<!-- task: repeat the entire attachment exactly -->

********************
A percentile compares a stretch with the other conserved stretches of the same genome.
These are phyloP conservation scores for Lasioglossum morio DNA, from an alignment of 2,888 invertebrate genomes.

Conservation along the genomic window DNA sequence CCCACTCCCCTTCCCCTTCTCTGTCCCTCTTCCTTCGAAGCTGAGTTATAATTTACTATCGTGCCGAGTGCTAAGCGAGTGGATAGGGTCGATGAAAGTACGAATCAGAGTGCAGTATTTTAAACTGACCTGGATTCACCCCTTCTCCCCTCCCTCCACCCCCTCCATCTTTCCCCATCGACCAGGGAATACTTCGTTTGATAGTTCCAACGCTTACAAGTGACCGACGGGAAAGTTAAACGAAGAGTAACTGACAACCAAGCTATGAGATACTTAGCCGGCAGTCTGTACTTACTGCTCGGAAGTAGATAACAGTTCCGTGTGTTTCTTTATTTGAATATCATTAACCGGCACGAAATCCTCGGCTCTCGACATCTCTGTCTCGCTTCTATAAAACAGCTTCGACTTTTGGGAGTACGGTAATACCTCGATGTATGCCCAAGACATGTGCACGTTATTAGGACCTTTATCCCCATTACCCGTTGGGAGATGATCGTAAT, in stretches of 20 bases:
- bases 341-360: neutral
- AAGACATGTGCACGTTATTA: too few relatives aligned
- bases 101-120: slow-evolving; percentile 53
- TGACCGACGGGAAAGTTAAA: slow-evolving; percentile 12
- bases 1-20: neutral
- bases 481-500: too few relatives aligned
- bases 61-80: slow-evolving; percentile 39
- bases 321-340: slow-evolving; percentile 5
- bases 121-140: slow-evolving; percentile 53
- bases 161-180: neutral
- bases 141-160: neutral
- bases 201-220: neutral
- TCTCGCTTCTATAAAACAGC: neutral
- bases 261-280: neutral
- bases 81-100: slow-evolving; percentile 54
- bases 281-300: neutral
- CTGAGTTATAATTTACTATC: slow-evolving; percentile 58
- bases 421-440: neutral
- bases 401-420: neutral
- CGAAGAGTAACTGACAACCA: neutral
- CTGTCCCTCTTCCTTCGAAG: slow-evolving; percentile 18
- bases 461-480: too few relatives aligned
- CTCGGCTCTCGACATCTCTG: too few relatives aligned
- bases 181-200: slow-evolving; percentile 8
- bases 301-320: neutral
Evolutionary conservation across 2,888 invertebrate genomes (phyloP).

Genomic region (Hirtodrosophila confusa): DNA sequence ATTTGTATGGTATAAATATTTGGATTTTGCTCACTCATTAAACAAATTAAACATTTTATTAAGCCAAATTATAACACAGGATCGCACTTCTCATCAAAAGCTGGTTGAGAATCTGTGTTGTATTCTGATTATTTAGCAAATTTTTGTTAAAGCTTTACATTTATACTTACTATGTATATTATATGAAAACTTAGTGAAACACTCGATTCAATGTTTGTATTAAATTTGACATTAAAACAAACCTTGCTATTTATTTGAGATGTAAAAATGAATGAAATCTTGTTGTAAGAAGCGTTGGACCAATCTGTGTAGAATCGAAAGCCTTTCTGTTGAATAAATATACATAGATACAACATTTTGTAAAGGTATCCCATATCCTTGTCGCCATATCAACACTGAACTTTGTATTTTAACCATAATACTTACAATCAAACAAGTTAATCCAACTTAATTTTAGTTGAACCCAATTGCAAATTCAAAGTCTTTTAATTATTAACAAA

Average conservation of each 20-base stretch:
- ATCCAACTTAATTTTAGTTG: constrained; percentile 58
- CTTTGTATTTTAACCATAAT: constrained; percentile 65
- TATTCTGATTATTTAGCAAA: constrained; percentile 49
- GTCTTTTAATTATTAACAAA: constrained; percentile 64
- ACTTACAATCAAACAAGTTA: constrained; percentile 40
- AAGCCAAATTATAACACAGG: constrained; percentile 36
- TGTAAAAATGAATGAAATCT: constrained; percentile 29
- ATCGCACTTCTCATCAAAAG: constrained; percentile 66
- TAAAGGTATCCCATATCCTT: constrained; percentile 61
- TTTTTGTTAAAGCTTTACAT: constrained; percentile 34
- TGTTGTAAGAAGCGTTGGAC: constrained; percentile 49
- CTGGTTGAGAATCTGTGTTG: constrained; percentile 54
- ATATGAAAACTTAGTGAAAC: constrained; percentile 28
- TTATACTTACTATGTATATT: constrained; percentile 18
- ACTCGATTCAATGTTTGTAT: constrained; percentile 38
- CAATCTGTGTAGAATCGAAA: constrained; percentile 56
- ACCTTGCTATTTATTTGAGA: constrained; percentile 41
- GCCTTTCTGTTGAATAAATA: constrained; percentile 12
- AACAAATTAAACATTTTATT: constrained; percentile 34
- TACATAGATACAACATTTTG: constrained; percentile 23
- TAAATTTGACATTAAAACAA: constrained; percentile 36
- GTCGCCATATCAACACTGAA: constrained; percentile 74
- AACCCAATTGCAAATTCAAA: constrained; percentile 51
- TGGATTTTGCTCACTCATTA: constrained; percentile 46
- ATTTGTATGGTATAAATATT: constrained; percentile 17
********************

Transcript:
A percentile compares a stretch with the other conserved stretches of the same genome.
These are phyloP conservation scores for Lasioglossum morio DNA, from an alignment of 2,888 invertebrate genomes.

Conservation along the genomic window DNA sequence CCCACTCCCCTTCCCCTTCTCTGTCCCTCTTCCTTCGAAGCTGAGTTATAATTTACTATCGTGCCGAGTGCTAAGCGAGTGGATAGGGTCGATGAAAGTACGAATCAGAGTGCAGTATTTTAAACTGACCTGGATTCACCCCTTCTCCCCTCCCTCCACCCCCTCCATCTTTCCCCATCGACCAGGGAATACTTCGTTTGATAGTTCCAACGCTTACAAGTGACCGACGGGAAAGTTAAACGAAGAGTAACTGACAACCAAGCTATGAGATACTTAGCCGGCAGTCTGTACTTACTGCTCGGAAGTAGATAACAGTTCCGTGTGTTTCTTTATTTGAATATCATTAACCGGCACGAAATCCTCGGCTCTCGACATCTCTGTCTCGCTTCTATAAAACAGCTTCGACTTTTGGGAGTACGGTAATACCTCGATGTATGCCCAAGACATGTGCACGTTATTAGGACCTTTATCCCCATTACCCGTTGGGAGATGATCGTAAT, in stretches of 20 bases:
- bases 341-360: neutral
- AAGACATGTGCACGTTATTA: too few relatives aligned
- bases 101-120: slow-evolving; percentile 53
- TGACCGACGGGAAAGTTAAA: slow-evolving; percentile 12
- bases 1-20: neutral
- bases 481-500: too few relatives aligned
- bases 61-80: slow-evolving; percentile 39
- bases 321-340: slow-evolving; percentile 5
- bases 121-140: slow-evolving; percentile 53
- bases 161-180: neutral
- bases 141-160: neutral
- bases 201-220: neutral
- TCTCGCTTCTATAAAACAGC: neutral
- bases 261-280: neutral
- bases 81-100: slow-evolving; percentile 54
- bases 281-300: neutral
- CTGAGTTATAATTTACTATC: slow-evolving; percentile 58
- bases 421-440: neutral
- bases 401-420: neutral
- CGAAGAGTAACTGACAACCA: neutral
- CTGTCCCTCTTCCTTCGAAG: slow-evolving; percentile 18
- bases 461-480: too few relatives aligned
- CTCGGCTCTCGACATCTCTG: too few relatives aligned
- bases 181-200: slow-evolving; percentile 8
- bases 301-320: neutral
Evolutionary conservation across 2,888 invertebrate genomes (phyloP).

Genomic region (Hirtodrosophila confusa): DNA sequence ATTTGTATGGTATAAATATTTGGATTTTGCTCACTCATTAAACAAATTAAACATTTTATTAAGCCAAATTATAACACAGGATCGCACTTCTCATCAAAAGCTGGTTGAGAATCTGTGTTGTATTCTGATTATTTAGCAAATTTTTGTTAAAGCTTTACATTTATACTTACTATGTATATTATATGAAAACTTAGTGAAACACTCGATTCAATGTTTGTATTAAATTTGACATTAAAACAAACCTTGCTATTTATTTGAGATGTAAAAATGAATGAAATCTTGTTGTAAGAAGCGTTGGACCAATCTGTGTAGAATCGAAAGCCTTTCTGTTGAATAAATATACATAGATACAACATTTTGTAAAGGTATCCCATATCCTTGTCGCCATATCAACACTGAACTTTGTATTTTAACCATAATACTTACAATCAAACAAGTTAATCCAACTTAATTTTAGTTGAACCCAATTGCAAATTCAAAGTCTTTTAATTATTAACAAA

Average conservation of each 20-base stretch:
- ATCCAACTTAATTTTAGTTG: constrained; percentile 58
- CTTTGTATTTTAACCATAAT: constrained; percentile 65
- TATTCTGATTATTTAGCAAA: constrained; percentile 49
- GTCTTTTAATTATTAACAAA: constrained; percentile 64
- ACTTACAATCAAACAAGTTA: constrained; percentile 40
- AAGCCAAATTATAACACAGG: constrained; percentile 36
- TGTAAAAATGAATGAAATCT: constrained; percentile 29
- ATCGCACTTCTCATCAAAAG: constrained; percentile 66
- TAAAGGTATCCCATATCCTT: constrained; percentile 61
- TTTTTGTTAAAGCTTTACAT: constrained; percentile 34
- TGTTGTAAGAAGCGTTGGAC: constrained; percentile 49
- CTGGTTGAGAATCTGTGTTG: constrained; percentile 54
- ATATGAAAACTTAGTGAAAC: constrained; percentile 28
- TTATACTTACTATGTATATT: constrained; percentile 18
- ACTCGATTCAATGTTTGTAT: constrained; percentile 38
- CAATCTGTGTAGAATCGAAA: constrained; percentile 56
- ACCTTGCTATTTATTTGAGA: constrained; percentile 41
- GCCTTTCTGTTGAATAAATA: constrained; percentile 12
- AACAAATTAAACATTTTATT: constrained; percentile 34
- TACATAGATACAACATTTTG: constrained; percentile 23
- TAAATTTGACATTAAAACAA: constrained; percentile 36
- GTCGCCATATCAACACTGAA: constrained; percentile 74
- AACCCAATTGCAAATTCAAA: constrained; percentile 51
- TGGATTTTGCTCACTCATTA: constrained; percentile 46
- ATTTGTATGGTATAAATATT: constrained; percentile 17